"Wyldon of Cavall," he returned, extending his hand, which Hisao shook. "Once her training master, then her commander."
"Ah, so you're the Lord Wyldon she speaks of," Hisao said with a nod. "She says you are a reputable warrior."
Wyldon shrugged in response.
Hisao fetched a sword from a rack, "Well, let's see then."
The two men had a friendly spar, ending in a friendly handshake before they parted. Both left, respecting the other man immensely.
Three hours after dawn, Wyldon entered the practice courts just as Keladry was finishing up her morning practice. As she bent over to grab the water skin from the ground she heard him gruffly say, "You've gotten better Mindelan."
Started, but only barely, she spun on her heel and took up her fighting position, crouched low against the ground. But seeing her old training master and commander's face, she stood and bowed respectfully.
"Sorry sir, you startled me," she said quietly, picking up the water skin.
"Hard feat to do, seeing as nothing ever seemed to startle you," Wyldon said with a rare smile. "It's been a while since we've met Keladry."
"Yessir," she replied wiping her forehead with the back of her hand. "Eleven months and sixteen days."
"I knew you wouldn't count," Wyldon said jokingly. He smiled warmly. "Any chance that you all have horses here?" he asked dryly.
Kel was silent for a moment, in awe that Wyldon, the Lord Wyldon of Cavall, had joked? He raised his eyebrows, waiting for a response. "Oh, um, follow me," she said, picking up her glaive and leading the way to the stables. The emperor, upon her return, had insisted she keep Hoshi and Peachblossom in the imperial stables.
Wyldon said nothing as they walked along, but watched Kel as she led the way with ease, at home with her surroundings. Finally they arrived at the stables, walking past hundreds of fine, beautiful horses. Most of them were either black, grey or white, he guessed that was mostly what they bred here in the isles. When they reached Hoshi and Peachblossom's stall, he very nearly laughed, they stuck out drastically. Peachblossom being huge in comparison to the dainty Yamani horses, and not to mention extremely menacing looking. And Hoshi, with her gleaming chestnut coat, was clearly a Tortallan horse, despite her Yaman name.
Kel quickly fetched their tack, handing Hoshi's saddle and bridle to Wyldon, who looked slightly relieved. "For a moment I thought I was going to have to ride the big beast," he said, brushing down Hoshi.
"I wouldn't do that to my worst enemy sir," Kel said with a smile that vanished moments later.
"Am I the worst enemy?" Wyldon asked his brown eyes sparkling.
"I…no sir…" Kel fought to get the words out in a manner that wasn't offending, but she calmed down after seeing the laughter in his hazel eyes.
"She's a beautiful horse, I never got around to asking where you got her," Wyldon said stroking the gentle mare after he finished tacking her up.
"Milord Raoul gave her to me, he had the Rider's horsemistress find her for me," Kel said, swinging herself up into Peachblossom's saddle. She led the way to a trail broad enough for two horses to walk abreast.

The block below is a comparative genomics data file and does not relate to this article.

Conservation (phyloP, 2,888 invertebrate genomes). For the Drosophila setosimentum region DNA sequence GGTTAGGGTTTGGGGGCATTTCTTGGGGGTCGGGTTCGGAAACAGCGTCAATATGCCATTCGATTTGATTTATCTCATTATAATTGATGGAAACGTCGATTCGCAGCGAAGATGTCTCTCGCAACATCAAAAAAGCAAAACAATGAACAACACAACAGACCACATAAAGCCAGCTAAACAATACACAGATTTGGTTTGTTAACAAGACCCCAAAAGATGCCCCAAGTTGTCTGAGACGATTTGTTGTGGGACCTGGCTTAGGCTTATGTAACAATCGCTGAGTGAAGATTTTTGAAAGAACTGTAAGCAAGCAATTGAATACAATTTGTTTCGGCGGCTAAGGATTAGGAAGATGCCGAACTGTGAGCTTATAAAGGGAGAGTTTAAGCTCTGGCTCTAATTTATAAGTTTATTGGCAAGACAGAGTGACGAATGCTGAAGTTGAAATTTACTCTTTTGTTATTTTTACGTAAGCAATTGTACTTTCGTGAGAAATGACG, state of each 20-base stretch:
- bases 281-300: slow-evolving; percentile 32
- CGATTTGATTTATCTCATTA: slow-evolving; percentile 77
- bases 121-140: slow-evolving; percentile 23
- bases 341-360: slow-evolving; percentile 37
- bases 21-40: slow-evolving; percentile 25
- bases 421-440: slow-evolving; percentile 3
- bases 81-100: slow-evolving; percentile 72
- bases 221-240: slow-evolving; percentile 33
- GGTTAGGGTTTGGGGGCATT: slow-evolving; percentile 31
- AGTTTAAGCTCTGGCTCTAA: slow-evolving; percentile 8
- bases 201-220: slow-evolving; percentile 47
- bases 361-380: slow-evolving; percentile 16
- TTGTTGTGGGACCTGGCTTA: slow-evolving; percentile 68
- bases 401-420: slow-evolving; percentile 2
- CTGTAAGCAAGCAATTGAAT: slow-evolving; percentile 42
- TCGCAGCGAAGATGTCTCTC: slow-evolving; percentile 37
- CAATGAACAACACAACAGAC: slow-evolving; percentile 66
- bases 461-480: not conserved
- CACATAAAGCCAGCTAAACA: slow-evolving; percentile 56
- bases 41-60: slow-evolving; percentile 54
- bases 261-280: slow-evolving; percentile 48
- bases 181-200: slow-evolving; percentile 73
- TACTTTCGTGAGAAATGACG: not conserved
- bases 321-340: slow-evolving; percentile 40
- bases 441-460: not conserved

A while later Wyldon cleared his throat meaningly. "You know I'm here on King Jonathan's orders to bring you home." It wasn't a question.
"The ship leaves port tomorrow afternoon," Wyldon commented.
"I'm not going."
"We're expected…what did you say?" Wyldon looked at her, frowning.
"I'm not going."
"Why? Pray tell," he said, his frown deepening further. He had expected a bit of resistance, but not a flat out refusal. It wasn't like he asked her to swim to Tortall for Mithros' sake.
There was silence and he wheeled his horse around to block Peachblossom, who looked as though he wanted to bite the man, but thought better of it once he saw the steely look in his brown eyes.
Kel was avoiding his eyes, looking at the forest around her, her saddle, her boot. "Keladry?" he said softly. "Why won't you come home?"
Kel glanced up her hazel eyes pained. "I can't," she whispered. She looked back down in shame.
Wyldon understood at once. He knew why she had left so abruptly after the war had finished, leaving her friends, family and comrades wondering and worried. He knew why she was so quiet and withdrawn, scaring the people who cared for her. He knew why she was hurting, a hurt that he knew quite well. He knew exactly what she was feeling.
"Mindelan, you can't let it eat you up inside. I may not be the most intelligent man, but I know you can't keep the emotions bottled up inside you. I've seen the way you attack your practice excercises, that pole of yours. You can't keep that inside of you. You need to talk to someone," Wyldon said, lifting her chin so she met his eyes. "Otherwise it will eat you alive."
They rode back to the imperial palace in silence, each withdrawn into their own thoughts.
Before they departed, Wyldon gave Keladry her orders. "I'm leaving tomorrow, I want to get back to my family. I expect you to follow on the next ship leaving for Tortall. It was good to see you Mindelan." He clapped her on the shoulder, and walked away, thoughts tumbling through his mind.
The next morning Kel went to the practice courts, her glaive in hand. She frowned when she saw shavings upon the ground beside her pole. Gazing up at it, she saw something that lightened her heard immensely. Lord Wyldon had carved it, realizing almost immediately the reason for her flight to the Isles. She was blaming herself for what happened at Haven. She had carried on to the end of the war, but as soon as it was finished, she had fled, unable to deal with all the pain she was in. She had believed her friends had hated and despised her for not saving Haven, for not saving all the innocent people. But now she saw it was foolish. They had forgiven her, even when she could not. It was ironic, the very man who had given her the position as commander was the one to pull her from her grief. He who was the man she never believed she could truly forgive, had, in a way, saved her from herself.
With a soft smile, a smile her face had not seen for over a year, she traced the words again. The words that were a silent and powerful forgiveness that opened the passageway to forgiving herself.
'Your friends, family and comrades will always forgive you, and will help you through your grief and pain even when you yourself can not do it alone.'